• Section 220.127.116.11 Buildings Other than One- and Two-Family Dwellings
• Section 18.104.22.168.1
The minimum fire flow and flow duration for buildings other than one- and two-family dwellings
shall be as specified in Table 22.214.171.124.1. ➾➾
➾➾ Table 126.96.36.199.1
Requires Type II-B Construction up to 22,700 sqft in size to have a
minimum Fire Flow of 1,500 gpm, at 20 psi, for 2-hours.
My simplified answer therefore was 1,500 gpm, at 20 psi, for 2-hours, unless the AHJ permits a decrease, based on NFPA 1-2018 Section 188.8.131.52.1, Table 184.108.40.206.1, and Section 220.127.116.11 with the code path above as a basis.
Now with this question some might say “well of course it’s 1,500 gpm” or “I would have just jumped right to NFPA 1”, but the reality is – if that’s the first time you’re getting that answer for yourself – how are you supposed to know where to go? Just guess NFPA 1? Why not NFPA 1142? Or the International Fire Code?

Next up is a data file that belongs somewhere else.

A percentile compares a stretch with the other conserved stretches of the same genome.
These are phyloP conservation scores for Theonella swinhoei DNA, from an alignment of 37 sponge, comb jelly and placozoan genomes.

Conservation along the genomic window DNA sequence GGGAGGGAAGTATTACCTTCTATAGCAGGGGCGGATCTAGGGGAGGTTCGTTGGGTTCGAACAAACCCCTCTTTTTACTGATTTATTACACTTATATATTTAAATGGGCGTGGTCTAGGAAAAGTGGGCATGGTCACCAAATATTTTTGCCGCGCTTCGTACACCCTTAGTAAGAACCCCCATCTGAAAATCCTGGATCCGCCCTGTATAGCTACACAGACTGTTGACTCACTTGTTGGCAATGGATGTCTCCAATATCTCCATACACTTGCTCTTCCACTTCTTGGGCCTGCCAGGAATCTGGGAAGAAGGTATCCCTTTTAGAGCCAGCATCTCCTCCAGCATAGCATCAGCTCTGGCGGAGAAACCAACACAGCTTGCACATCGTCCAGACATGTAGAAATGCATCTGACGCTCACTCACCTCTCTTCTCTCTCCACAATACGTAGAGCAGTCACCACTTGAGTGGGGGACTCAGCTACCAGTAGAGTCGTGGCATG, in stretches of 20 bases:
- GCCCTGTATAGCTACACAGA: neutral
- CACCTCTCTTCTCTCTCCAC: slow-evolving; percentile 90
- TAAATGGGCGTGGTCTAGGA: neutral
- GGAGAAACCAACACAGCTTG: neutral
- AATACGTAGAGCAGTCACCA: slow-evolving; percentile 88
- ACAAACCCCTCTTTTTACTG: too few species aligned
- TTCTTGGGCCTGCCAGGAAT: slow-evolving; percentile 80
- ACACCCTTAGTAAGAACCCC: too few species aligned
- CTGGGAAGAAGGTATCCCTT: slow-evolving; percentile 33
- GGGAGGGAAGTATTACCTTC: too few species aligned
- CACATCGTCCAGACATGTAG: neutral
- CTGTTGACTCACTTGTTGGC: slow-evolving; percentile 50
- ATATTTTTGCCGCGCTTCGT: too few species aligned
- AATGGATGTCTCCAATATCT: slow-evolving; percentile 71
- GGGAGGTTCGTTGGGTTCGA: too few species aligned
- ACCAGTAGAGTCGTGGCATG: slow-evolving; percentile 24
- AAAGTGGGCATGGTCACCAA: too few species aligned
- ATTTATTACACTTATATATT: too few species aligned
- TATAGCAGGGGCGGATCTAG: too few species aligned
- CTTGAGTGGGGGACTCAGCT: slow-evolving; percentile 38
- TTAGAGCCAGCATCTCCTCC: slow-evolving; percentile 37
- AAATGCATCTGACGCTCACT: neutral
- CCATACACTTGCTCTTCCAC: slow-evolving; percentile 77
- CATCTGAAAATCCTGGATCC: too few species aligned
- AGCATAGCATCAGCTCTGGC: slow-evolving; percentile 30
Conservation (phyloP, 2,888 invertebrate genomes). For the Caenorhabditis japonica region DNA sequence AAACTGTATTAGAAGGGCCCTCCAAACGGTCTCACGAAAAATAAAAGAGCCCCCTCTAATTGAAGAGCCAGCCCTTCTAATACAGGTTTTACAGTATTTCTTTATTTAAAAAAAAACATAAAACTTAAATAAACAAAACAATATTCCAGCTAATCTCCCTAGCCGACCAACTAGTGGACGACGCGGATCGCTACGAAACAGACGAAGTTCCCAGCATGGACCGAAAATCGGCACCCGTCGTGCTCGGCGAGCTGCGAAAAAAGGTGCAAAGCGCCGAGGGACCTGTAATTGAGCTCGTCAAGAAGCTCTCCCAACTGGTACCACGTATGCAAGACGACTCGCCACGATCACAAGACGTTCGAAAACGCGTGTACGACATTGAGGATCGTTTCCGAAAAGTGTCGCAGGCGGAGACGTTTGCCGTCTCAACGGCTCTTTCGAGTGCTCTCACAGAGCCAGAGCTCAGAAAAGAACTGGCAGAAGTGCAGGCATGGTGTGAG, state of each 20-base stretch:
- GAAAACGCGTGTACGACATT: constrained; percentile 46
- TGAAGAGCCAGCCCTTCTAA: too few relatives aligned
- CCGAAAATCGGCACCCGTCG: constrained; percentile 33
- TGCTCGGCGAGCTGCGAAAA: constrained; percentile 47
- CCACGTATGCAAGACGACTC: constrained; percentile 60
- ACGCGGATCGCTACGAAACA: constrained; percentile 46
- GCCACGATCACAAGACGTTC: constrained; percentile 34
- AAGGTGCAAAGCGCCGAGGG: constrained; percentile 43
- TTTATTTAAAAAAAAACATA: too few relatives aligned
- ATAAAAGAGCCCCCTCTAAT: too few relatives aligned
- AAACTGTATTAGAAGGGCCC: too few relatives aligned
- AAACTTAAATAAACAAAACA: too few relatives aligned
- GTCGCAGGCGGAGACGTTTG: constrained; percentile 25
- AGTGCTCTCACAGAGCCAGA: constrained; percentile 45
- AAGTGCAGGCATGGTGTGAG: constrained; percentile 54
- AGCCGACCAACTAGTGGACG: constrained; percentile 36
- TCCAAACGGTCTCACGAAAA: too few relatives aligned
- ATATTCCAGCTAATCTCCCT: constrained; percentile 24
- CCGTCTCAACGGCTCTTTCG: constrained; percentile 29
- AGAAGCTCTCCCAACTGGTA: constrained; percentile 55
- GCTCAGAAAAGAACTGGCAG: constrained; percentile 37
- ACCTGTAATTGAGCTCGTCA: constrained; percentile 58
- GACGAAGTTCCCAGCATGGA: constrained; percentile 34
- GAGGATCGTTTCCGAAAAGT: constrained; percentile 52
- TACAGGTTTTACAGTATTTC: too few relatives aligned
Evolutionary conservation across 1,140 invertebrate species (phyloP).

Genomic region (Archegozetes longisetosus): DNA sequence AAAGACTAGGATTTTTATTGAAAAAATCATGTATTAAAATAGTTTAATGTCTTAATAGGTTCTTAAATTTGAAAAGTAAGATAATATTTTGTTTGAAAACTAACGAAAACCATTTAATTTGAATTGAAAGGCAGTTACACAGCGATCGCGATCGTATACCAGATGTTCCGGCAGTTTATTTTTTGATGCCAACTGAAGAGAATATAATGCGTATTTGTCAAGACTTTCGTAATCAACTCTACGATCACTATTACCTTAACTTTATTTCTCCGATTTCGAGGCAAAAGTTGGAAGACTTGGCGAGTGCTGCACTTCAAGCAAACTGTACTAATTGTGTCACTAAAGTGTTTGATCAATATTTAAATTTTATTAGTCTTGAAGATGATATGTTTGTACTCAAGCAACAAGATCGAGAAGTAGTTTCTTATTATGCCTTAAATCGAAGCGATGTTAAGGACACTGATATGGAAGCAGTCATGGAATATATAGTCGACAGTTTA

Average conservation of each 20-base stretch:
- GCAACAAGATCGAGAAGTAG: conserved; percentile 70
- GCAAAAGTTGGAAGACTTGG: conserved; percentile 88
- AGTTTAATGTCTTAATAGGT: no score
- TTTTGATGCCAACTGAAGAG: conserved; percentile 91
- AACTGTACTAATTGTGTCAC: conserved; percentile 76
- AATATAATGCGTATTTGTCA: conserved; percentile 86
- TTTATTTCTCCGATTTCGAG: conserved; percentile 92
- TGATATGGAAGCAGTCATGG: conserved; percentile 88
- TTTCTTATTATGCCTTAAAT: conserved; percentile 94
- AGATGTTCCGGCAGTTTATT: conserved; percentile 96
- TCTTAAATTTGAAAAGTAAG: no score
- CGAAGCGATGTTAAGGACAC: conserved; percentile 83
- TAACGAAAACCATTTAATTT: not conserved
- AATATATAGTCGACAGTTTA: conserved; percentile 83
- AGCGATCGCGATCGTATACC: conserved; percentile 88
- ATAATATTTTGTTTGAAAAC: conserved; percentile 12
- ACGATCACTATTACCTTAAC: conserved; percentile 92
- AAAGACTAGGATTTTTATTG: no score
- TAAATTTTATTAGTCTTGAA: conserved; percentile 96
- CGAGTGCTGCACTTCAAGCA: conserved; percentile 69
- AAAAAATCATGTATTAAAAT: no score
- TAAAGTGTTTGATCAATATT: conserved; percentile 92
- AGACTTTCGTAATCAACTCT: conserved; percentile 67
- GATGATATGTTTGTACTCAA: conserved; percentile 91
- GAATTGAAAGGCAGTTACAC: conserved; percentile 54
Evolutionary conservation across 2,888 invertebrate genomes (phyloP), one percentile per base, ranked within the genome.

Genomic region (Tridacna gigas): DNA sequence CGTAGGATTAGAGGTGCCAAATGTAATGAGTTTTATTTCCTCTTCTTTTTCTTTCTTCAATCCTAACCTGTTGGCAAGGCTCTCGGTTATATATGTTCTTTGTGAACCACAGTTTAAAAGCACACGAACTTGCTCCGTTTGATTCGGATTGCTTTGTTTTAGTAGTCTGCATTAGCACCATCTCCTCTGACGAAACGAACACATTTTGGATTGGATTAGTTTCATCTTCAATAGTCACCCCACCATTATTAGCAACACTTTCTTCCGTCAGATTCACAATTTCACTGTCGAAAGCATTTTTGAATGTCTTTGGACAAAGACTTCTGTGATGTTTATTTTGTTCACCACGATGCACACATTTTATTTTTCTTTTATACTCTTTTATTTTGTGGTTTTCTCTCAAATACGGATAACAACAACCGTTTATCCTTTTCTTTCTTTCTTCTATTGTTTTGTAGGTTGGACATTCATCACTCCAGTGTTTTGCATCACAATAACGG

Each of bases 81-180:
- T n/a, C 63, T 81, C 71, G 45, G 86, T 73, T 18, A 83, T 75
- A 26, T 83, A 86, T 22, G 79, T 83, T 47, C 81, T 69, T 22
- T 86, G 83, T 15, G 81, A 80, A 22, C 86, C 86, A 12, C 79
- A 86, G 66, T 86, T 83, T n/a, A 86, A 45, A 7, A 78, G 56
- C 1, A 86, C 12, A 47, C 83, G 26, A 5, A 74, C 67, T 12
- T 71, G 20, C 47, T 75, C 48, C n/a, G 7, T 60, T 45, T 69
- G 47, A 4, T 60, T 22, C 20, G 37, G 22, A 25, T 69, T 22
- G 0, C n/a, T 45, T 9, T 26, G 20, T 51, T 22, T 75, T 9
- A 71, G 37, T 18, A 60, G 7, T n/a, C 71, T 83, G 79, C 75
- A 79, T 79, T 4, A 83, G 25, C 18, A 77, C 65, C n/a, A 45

Novel situations – new questions – deserve at least an individual attempt at looking through code and charting that path. Basically - read the book and see if we can't find the answer ourselves.
SAVE YOUR WORK
With every one of these, I save them down in Microsoft Word files in a specific folder, and I can go back and reference them whenever I need. There’s probably a good 50+ in there by now.
What happens if we get a similar question, but it’s slightly different?
What about a different code edition?
Well, we can follow our same path until it’s no longer true.
Copy over, start the path and blaze the new trail.
If you want to spice up your life, consider each question you're own little 'puzzle of the day' and see what the code book kicks back out.